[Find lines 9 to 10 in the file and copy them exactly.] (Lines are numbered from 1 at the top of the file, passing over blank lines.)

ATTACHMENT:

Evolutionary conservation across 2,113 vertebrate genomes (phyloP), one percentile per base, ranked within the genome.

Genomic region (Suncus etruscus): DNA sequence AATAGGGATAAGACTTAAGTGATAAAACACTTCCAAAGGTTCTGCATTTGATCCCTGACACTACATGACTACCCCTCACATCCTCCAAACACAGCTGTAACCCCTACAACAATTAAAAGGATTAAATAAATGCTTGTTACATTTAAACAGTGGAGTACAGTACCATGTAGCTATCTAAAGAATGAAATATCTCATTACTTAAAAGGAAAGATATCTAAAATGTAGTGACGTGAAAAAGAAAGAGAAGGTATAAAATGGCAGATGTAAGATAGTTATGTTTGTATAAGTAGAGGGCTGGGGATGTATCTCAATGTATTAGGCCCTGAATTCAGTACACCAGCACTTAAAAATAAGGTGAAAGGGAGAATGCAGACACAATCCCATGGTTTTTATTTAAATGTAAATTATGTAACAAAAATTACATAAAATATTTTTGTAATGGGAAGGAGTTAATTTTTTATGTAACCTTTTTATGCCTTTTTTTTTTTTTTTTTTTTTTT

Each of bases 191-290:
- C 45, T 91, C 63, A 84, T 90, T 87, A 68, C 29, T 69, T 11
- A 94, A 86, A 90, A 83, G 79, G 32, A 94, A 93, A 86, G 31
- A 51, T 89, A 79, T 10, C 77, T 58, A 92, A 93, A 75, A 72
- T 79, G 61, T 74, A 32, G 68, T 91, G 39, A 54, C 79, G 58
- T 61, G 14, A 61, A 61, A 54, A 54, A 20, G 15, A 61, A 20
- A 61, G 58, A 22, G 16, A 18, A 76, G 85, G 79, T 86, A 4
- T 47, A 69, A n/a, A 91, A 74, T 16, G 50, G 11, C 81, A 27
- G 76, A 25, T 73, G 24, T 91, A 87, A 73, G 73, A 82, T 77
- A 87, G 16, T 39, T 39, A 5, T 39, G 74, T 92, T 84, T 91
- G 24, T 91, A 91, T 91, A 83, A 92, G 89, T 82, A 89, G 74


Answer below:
- A 61, G 58, A 22, G 16, A 18, A 76, G 85, G 79, T 86, A 4
- T 47, A 69, A n/a, A 91, A 74, T 16, G 50, G 11, C 81, A 27